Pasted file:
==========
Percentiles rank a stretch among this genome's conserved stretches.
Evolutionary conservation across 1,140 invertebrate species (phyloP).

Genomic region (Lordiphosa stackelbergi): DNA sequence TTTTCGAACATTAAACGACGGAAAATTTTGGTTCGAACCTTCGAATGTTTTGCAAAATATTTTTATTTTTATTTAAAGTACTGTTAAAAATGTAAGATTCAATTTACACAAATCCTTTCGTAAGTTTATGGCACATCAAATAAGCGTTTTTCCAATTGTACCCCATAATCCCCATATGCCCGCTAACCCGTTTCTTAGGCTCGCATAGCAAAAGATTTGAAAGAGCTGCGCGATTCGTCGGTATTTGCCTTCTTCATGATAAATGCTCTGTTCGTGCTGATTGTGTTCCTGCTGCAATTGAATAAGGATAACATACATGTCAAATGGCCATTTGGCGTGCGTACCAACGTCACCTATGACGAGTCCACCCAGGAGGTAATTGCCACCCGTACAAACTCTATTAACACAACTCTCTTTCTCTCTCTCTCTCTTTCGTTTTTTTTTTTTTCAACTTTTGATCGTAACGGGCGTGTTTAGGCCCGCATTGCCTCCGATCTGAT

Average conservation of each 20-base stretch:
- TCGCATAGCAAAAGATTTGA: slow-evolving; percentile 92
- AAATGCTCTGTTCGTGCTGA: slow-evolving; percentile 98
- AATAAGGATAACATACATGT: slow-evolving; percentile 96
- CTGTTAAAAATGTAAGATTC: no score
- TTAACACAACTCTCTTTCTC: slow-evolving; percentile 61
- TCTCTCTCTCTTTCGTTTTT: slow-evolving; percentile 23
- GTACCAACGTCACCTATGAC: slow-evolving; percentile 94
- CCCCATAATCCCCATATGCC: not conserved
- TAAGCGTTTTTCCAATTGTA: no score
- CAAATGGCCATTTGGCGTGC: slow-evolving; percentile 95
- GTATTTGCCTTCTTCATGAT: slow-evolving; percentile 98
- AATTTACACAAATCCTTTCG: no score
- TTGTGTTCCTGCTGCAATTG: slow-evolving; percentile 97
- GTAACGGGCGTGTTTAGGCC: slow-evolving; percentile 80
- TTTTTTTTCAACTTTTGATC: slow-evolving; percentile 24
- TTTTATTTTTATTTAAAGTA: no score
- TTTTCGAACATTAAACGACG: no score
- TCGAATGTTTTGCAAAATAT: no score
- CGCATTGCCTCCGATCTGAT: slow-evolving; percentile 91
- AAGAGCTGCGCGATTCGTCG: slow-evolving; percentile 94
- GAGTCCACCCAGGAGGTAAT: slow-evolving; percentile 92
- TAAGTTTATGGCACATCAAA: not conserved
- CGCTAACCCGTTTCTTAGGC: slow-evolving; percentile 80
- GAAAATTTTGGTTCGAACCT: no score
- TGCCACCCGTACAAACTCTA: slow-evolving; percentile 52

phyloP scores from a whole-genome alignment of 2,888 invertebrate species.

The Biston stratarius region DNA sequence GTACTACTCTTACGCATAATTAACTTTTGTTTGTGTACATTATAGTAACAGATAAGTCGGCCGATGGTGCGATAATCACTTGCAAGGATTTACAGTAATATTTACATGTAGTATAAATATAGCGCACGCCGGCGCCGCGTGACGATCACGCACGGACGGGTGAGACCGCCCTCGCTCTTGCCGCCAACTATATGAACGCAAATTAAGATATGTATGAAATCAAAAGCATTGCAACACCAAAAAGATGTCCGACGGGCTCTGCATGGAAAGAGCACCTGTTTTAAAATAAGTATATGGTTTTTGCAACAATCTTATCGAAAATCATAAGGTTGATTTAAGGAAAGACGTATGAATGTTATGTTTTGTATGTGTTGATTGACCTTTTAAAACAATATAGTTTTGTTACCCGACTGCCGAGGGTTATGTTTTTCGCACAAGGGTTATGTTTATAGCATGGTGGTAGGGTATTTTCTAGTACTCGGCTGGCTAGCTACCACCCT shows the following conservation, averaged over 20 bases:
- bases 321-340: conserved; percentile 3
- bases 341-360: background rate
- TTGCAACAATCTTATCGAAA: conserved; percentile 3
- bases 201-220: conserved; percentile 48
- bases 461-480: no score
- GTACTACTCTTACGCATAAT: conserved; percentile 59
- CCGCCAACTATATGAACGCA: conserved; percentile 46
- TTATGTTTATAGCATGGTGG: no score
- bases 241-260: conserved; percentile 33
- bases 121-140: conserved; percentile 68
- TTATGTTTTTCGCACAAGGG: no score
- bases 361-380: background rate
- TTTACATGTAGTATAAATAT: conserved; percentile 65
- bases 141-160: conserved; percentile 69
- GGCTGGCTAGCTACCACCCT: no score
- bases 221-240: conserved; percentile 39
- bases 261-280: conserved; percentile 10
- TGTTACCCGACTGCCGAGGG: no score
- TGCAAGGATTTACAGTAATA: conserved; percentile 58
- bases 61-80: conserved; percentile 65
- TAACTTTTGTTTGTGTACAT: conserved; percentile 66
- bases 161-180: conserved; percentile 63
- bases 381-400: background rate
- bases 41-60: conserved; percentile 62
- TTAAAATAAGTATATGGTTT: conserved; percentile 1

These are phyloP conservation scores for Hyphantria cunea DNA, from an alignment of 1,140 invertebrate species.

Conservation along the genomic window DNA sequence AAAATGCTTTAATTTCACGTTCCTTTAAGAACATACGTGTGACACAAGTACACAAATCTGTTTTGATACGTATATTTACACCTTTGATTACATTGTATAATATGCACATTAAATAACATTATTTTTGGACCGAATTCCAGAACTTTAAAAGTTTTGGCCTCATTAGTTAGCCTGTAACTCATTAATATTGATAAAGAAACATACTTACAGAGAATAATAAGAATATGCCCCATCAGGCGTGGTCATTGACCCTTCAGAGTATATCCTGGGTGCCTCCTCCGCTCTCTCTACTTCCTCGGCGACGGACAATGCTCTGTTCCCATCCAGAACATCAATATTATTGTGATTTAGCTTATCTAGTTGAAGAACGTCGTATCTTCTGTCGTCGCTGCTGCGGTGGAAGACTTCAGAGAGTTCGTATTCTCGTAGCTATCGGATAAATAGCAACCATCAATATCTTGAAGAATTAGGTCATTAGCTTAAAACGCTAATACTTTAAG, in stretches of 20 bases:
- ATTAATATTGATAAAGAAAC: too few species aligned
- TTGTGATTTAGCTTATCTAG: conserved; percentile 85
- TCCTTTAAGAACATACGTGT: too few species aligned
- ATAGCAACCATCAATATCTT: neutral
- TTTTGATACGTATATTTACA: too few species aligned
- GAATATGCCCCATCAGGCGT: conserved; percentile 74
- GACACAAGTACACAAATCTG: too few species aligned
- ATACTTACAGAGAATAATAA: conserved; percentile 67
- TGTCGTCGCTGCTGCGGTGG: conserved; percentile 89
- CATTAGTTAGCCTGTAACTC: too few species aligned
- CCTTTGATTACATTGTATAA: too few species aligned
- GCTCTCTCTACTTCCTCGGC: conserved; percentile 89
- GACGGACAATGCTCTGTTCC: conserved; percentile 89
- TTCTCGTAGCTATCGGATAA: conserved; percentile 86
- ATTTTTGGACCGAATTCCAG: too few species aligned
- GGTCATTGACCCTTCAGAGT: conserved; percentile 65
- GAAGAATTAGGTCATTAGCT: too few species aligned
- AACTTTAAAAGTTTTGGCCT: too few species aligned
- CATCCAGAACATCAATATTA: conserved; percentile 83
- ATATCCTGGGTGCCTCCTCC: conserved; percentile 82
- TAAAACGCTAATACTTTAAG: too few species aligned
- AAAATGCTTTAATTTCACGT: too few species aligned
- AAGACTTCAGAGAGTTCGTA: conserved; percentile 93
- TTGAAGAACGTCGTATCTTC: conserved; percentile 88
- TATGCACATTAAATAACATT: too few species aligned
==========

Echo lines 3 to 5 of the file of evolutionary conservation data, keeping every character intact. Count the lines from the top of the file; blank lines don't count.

Genomic region (Lordiphosa stackelbergi): DNA sequence TTTTCGAACATTAAACGACGGAAAATTTTGGTTCGAACCTTCGAATGTTTTGCAAAATATTTTTATTTTTATTTAAAGTACTGTTAAAAATGTAAGATTCAATTTACACAAATCCTTTCGTAAGTTTATGGCACATCAAATAAGCGTTTTTCCAATTGTACCCCATAATCCCCATATGCCCGCTAACCCGTTTCTTAGGCTCGCATAGCAAAAGATTTGAAAGAGCTGCGCGATTCGTCGGTATTTGCCTTCTTCATGATAAATGCTCTGTTCGTGCTGATTGTGTTCCTGCTGCAATTGAATAAGGATAACATACATGTCAAATGGCCATTTGGCGTGCGTACCAACGTCACCTATGACGAGTCCACCCAGGAGGTAATTGCCACCCGTACAAACTCTATTAACACAACTCTCTTTCTCTCTCTCTCTCTTTCGTTTTTTTTTTTTTCAACTTTTGATCGTAACGGGCGTGTTTAGGCCCGCATTGCCTCCGATCTGAT

Average conservation of each 20-base stretch:
- TCGCATAGCAAAAGATTTGA: slow-evolving; percentile 92